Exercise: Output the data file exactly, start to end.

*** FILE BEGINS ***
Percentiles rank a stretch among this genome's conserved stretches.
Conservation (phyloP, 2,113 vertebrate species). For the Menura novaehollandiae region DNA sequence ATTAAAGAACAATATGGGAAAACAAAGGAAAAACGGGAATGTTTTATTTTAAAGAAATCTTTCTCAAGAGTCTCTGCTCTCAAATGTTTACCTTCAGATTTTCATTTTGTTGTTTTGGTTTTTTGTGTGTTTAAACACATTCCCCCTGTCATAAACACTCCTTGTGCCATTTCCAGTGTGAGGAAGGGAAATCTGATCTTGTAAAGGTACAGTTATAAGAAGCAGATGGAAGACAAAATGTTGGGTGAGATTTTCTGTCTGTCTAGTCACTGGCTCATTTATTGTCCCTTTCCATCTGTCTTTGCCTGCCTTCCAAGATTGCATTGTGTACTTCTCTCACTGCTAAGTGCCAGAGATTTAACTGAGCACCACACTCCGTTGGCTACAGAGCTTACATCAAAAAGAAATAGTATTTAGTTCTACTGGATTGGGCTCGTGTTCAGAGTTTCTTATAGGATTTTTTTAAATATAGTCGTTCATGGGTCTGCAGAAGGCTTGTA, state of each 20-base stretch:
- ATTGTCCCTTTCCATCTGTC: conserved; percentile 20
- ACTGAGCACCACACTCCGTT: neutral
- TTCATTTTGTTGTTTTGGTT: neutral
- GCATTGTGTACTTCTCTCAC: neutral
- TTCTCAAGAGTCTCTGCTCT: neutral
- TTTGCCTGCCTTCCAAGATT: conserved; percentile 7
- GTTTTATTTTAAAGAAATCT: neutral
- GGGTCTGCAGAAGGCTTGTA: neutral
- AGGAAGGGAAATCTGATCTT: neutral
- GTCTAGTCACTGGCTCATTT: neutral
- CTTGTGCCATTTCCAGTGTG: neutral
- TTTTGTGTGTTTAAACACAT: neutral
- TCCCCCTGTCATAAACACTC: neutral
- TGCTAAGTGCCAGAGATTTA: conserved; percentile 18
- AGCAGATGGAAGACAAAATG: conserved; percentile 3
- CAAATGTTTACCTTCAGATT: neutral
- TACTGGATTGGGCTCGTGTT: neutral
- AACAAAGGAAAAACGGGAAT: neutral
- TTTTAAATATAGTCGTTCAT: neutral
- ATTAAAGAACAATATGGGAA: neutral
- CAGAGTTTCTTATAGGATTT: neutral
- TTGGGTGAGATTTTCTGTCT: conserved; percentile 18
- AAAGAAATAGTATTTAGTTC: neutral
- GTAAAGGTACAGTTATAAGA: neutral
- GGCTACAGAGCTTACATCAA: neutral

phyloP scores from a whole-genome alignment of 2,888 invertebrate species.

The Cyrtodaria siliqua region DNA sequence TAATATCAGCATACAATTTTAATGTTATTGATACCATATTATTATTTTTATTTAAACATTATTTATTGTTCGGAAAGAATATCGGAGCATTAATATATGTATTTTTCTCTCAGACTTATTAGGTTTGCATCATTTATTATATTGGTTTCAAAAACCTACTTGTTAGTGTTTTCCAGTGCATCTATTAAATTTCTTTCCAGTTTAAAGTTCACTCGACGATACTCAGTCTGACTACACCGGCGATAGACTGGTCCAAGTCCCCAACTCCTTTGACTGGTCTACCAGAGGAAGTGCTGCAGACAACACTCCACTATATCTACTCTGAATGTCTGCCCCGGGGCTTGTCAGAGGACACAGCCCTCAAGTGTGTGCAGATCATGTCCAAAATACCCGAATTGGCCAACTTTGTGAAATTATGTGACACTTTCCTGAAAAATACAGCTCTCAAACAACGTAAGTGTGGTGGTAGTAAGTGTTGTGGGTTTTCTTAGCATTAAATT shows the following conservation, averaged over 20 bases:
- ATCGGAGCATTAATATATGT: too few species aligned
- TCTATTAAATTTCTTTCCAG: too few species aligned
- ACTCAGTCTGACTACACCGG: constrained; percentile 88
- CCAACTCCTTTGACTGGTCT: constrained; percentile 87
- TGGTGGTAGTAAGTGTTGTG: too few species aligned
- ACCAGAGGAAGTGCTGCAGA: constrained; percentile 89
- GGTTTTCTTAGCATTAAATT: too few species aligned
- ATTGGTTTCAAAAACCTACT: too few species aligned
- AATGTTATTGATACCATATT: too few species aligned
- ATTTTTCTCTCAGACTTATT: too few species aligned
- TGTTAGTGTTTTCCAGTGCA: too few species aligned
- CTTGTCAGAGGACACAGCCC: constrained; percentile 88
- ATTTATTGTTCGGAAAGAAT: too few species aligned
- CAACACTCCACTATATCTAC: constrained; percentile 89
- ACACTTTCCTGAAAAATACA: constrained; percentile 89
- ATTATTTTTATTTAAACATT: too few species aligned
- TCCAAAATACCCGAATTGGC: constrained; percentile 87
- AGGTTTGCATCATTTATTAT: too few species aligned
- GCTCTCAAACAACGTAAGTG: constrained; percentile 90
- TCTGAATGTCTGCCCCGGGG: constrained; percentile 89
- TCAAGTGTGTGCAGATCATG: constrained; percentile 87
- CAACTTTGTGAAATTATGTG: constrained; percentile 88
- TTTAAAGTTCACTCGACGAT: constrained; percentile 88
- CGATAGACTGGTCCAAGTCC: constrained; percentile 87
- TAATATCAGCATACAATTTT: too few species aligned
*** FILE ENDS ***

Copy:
Percentiles rank a stretch among this genome's conserved stretches.
Conservation (phyloP, 2,113 vertebrate species). For the Menura novaehollandiae region DNA sequence ATTAAAGAACAATATGGGAAAACAAAGGAAAAACGGGAATGTTTTATTTTAAAGAAATCTTTCTCAAGAGTCTCTGCTCTCAAATGTTTACCTTCAGATTTTCATTTTGTTGTTTTGGTTTTTTGTGTGTTTAAACACATTCCCCCTGTCATAAACACTCCTTGTGCCATTTCCAGTGTGAGGAAGGGAAATCTGATCTTGTAAAGGTACAGTTATAAGAAGCAGATGGAAGACAAAATGTTGGGTGAGATTTTCTGTCTGTCTAGTCACTGGCTCATTTATTGTCCCTTTCCATCTGTCTTTGCCTGCCTTCCAAGATTGCATTGTGTACTTCTCTCACTGCTAAGTGCCAGAGATTTAACTGAGCACCACACTCCGTTGGCTACAGAGCTTACATCAAAAAGAAATAGTATTTAGTTCTACTGGATTGGGCTCGTGTTCAGAGTTTCTTATAGGATTTTTTTAAATATAGTCGTTCATGGGTCTGCAGAAGGCTTGTA, state of each 20-base stretch:
- ATTGTCCCTTTCCATCTGTC: conserved; percentile 20
- ACTGAGCACCACACTCCGTT: neutral
- TTCATTTTGTTGTTTTGGTT: neutral
- GCATTGTGTACTTCTCTCAC: neutral
- TTCTCAAGAGTCTCTGCTCT: neutral
- TTTGCCTGCCTTCCAAGATT: conserved; percentile 7
- GTTTTATTTTAAAGAAATCT: neutral
- GGGTCTGCAGAAGGCTTGTA: neutral
- AGGAAGGGAAATCTGATCTT: neutral
- GTCTAGTCACTGGCTCATTT: neutral
- CTTGTGCCATTTCCAGTGTG: neutral
- TTTTGTGTGTTTAAACACAT: neutral
- TCCCCCTGTCATAAACACTC: neutral
- TGCTAAGTGCCAGAGATTTA: conserved; percentile 18
- AGCAGATGGAAGACAAAATG: conserved; percentile 3
- CAAATGTTTACCTTCAGATT: neutral
- TACTGGATTGGGCTCGTGTT: neutral
- AACAAAGGAAAAACGGGAAT: neutral
- TTTTAAATATAGTCGTTCAT: neutral
- ATTAAAGAACAATATGGGAA: neutral
- CAGAGTTTCTTATAGGATTT: neutral
- TTGGGTGAGATTTTCTGTCT: conserved; percentile 18
- AAAGAAATAGTATTTAGTTC: neutral
- GTAAAGGTACAGTTATAAGA: neutral
- GGCTACAGAGCTTACATCAA: neutral

phyloP scores from a whole-genome alignment of 2,888 invertebrate species.

The Cyrtodaria siliqua region DNA sequence TAATATCAGCATACAATTTTAATGTTATTGATACCATATTATTATTTTTATTTAAACATTATTTATTGTTCGGAAAGAATATCGGAGCATTAATATATGTATTTTTCTCTCAGACTTATTAGGTTTGCATCATTTATTATATTGGTTTCAAAAACCTACTTGTTAGTGTTTTCCAGTGCATCTATTAAATTTCTTTCCAGTTTAAAGTTCACTCGACGATACTCAGTCTGACTACACCGGCGATAGACTGGTCCAAGTCCCCAACTCCTTTGACTGGTCTACCAGAGGAAGTGCTGCAGACAACACTCCACTATATCTACTCTGAATGTCTGCCCCGGGGCTTGTCAGAGGACACAGCCCTCAAGTGTGTGCAGATCATGTCCAAAATACCCGAATTGGCCAACTTTGTGAAATTATGTGACACTTTCCTGAAAAATACAGCTCTCAAACAACGTAAGTGTGGTGGTAGTAAGTGTTGTGGGTTTTCTTAGCATTAAATT shows the following conservation, averaged over 20 bases:
- ATCGGAGCATTAATATATGT: too few species aligned
- TCTATTAAATTTCTTTCCAG: too few species aligned
- ACTCAGTCTGACTACACCGG: constrained; percentile 88
- CCAACTCCTTTGACTGGTCT: constrained; percentile 87
- TGGTGGTAGTAAGTGTTGTG: too few species aligned
- ACCAGAGGAAGTGCTGCAGA: constrained; percentile 89
- GGTTTTCTTAGCATTAAATT: too few species aligned
- ATTGGTTTCAAAAACCTACT: too few species aligned
- AATGTTATTGATACCATATT: too few species aligned
- ATTTTTCTCTCAGACTTATT: too few species aligned
- TGTTAGTGTTTTCCAGTGCA: too few species aligned
- CTTGTCAGAGGACACAGCCC: constrained; percentile 88
- ATTTATTGTTCGGAAAGAAT: too few species aligned
- CAACACTCCACTATATCTAC: constrained; percentile 89
- ACACTTTCCTGAAAAATACA: constrained; percentile 89
- ATTATTTTTATTTAAACATT: too few species aligned
- TCCAAAATACCCGAATTGGC: constrained; percentile 87
- AGGTTTGCATCATTTATTAT: too few species aligned
- GCTCTCAAACAACGTAAGTG: constrained; percentile 90
- TCTGAATGTCTGCCCCGGGG: constrained; percentile 89
- TCAAGTGTGTGCAGATCATG: constrained; percentile 87
- CAACTTTGTGAAATTATGTG: constrained; percentile 88
- TTTAAAGTTCACTCGACGAT: constrained; percentile 88
- CGATAGACTGGTCCAAGTCC: constrained; percentile 87
- TAATATCAGCATACAATTTT: too few species aligned